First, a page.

Monday, 17 January 2011
101 Thai Kitchen, Hammersmith
I had almost given up trying to find decent Thai food in London. In fact, more than that, I had given up. At one time I had a (short) list of potentials that I'd collected from recommendations and review sites and I was quite prepared to travel far and wide in the mindlessly optimistic hope that eventually I would come across something worth paying for. It always seemed so odd that while Indian/Pakistani, Vietnamese, even Malaysian cuisine had at least a couple of restaurants that did them justice, all London had to fly the flag for Thai food was a few branches of Busaba Eathai (tame, but OK), Patara (OK but expensive) and Nahm (hugely expensive and still just OK). Where were the Thai restaurateurs doing for their cuisine what Mien Tay were doing for Vietnamese or Tayyabs for Pakistani? I assumed there must be somewhere out there, but successively more depressing experiences in places like South Norwood (I wasn't exaggerating when I said "far and wide") eventually got the better of me and I stopped trying.
So why, after all that, did I find myself in Hammersmith on a damp Saturday night, risking further disappointment? The main catalyst was a thoroughly dispiriting press trip to a flashy new Thai restaurant/bar in Fitzrovia called ORA, where we nibbled on starters that looked like something Kerry Katona might advertise followed by hardly very exciting mains that (I learned later) would have pushed the price per head to around £50. The owners, judging by the "no expense spared" decor, bespoke cutlery and overblown branded reception area (perfect for being spotted in Heat magazine, I imagine) are probably far more interested in attracting along minor celebs for a photo opportunity than providing a value for money dinner, and although sadly they are hardly unique in holding these priorities, it doesn't make it any less annoying. And it was after I'd slunk away home from ORA, sick from soggy crab cakes and sweet cocktails, that my determination to finally find a Thai restaurant worth the money was reborn. Harnessing the power of Twitter, and the phalanx of supremely well-informed and well-travelled foodies that lurk there, I booked a table at 101 Thai Kitchen.
I know this shouldn't really mean anything, but I couldn't help being pleased to see a number of what looked like Thai families amongst the boisterous crowd inside 101 Thai. In all likelihood there's no reason why Thai diners shouldn't make as poor a choice of restaurant as anyone else, but even so, it served as a Sign. We browsed the large menus helpfully appendixed with a pictorial guide to all the ingredients (some more necessary than others - I'm quite happy to discover what sator is, but I'm already quite familiar with garlic thankyouverymuch) but in the end made most of our choices based, yet again, on tips from the Twitterati. First to arrive were the Isaan sausages, which had a pleasing loose texture and sweet caramelised skin. They were served with some simple Thai greens, and some dry roasted peanuts. Yes, those dry roasted peanuts, like you get in the pub. A bit odd, you might think, but who doesn't like dry roasted peanuts?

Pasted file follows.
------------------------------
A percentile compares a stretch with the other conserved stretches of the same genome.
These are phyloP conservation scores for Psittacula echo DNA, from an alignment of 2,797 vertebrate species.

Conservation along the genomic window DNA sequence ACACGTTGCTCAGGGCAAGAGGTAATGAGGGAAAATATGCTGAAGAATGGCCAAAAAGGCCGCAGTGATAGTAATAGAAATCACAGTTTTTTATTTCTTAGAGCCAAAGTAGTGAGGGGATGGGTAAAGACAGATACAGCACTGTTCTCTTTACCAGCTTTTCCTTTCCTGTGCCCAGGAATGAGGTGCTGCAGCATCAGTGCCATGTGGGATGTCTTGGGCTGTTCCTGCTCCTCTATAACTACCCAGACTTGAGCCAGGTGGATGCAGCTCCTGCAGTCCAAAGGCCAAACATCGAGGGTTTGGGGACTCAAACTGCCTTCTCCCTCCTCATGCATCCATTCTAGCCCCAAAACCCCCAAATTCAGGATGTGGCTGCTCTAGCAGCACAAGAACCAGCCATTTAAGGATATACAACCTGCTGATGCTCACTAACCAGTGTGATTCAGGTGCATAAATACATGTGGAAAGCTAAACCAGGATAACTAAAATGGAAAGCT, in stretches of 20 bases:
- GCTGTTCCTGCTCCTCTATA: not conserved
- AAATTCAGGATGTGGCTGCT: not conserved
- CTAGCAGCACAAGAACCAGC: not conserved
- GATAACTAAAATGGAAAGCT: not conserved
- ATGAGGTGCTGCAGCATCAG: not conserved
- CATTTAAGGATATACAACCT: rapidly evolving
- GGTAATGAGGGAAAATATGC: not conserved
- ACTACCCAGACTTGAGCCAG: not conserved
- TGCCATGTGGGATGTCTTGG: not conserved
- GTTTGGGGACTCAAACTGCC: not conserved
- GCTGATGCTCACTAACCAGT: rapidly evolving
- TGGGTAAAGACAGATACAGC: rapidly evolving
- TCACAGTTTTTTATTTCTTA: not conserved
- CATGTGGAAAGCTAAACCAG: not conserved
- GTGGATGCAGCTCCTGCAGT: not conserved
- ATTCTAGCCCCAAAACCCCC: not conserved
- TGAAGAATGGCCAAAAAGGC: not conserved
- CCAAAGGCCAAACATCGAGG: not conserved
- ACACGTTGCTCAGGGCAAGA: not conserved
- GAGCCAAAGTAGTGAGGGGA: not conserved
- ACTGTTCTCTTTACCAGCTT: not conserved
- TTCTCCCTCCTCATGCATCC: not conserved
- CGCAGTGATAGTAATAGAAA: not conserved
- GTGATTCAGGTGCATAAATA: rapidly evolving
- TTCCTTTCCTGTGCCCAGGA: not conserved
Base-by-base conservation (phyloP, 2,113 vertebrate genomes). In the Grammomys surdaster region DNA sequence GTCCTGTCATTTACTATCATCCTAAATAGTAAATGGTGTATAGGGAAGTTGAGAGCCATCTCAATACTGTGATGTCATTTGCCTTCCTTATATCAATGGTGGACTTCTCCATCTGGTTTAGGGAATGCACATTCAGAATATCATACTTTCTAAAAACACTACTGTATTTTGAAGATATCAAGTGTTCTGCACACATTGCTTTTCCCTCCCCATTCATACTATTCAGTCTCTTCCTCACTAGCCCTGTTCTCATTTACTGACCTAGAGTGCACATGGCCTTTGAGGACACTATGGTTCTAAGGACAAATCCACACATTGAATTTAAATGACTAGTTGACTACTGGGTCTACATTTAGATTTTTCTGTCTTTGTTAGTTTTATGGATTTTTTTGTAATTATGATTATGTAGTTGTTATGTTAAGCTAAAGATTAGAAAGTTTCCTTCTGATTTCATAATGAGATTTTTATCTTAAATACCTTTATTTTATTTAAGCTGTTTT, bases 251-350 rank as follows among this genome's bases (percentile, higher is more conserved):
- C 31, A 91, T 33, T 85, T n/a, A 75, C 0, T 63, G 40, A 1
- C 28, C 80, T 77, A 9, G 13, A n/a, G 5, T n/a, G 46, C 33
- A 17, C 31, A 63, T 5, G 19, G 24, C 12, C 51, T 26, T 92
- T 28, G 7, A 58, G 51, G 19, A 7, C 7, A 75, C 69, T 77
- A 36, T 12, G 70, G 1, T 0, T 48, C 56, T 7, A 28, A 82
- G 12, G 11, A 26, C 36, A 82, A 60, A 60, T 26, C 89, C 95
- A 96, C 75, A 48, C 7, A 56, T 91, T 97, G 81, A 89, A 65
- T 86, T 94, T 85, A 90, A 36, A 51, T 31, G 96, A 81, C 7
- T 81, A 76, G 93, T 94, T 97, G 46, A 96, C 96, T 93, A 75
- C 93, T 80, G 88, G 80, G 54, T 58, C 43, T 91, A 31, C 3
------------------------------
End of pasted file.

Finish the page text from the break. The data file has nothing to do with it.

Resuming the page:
Laab is a kind of meat salad, a traditional recipe from Northern Thailand (so I'm told) and very nice it was too. In this case the meat was duck, but also included a healthy smattering of offaly bits which provided texture and some added complexity of flavour. It was surprisingly fiery too, shot through with a healthy handful of red chilli and who knows what other spices.
The star dish overall was this fried sea bass, served whole but helpfully filleted into two gorgeously crispy halves. The flesh of the fish was moist and delicately sweet, with the colourful salad topping consisting of shallots and red chillies and bean sprouts amongst, I'm sure, much else. On the one hand this was a fairly straightforward dish but it is never easy to cook fish this well, as anyone who's ever had a mushy overdone specimen can tell you. The flakes of sea bass fell apart with the gentlest of prods, their crispy coating working addictively in the mouth. Very good indeed.
Along with our food arrived a selection of greens - just plain vegetables, carrots, iceberg lettuce, mint - and a bowl of pork scratchings. No, not some kind of traditional Thai pork, or exotic Asian preparation, these were Mr Porky's. You could either criticise a bowl of Mr Porky's pork scratchings for not been authentically Thai, or just shrug your shoulders and roll with it. We opted for the latter.
I suppose, in the end, much of what makes a good restaurant is very difficult to put your finger on. The food at 101 Thai Kitchen was excellent, of course, but there was something about the honest presentation and bold colours and flavours that I just found irresistible - the character of the place just shone. This was probably helped by the service, our waitress being so friendly and helpful that if she'd presented us with trays of Iceland brownfood and sweet chilli dip we would probably still have enjoyed ourselves. But homely details like the hilarious appearance of pub snacks masquerading as authentic Thai ingredients (no pictures of them in the glossary, I notice) gave the whole experience real charm. I am happy, not to mention relieved, to report that the long search for a good Thai food in London is over, and for only £25 a head with a bottle of wine. Other restaurants in London may have the engraved cutlery, bespoke uniforms and tabloid photo opportunities, but 101 Thai Kitchen has the heart.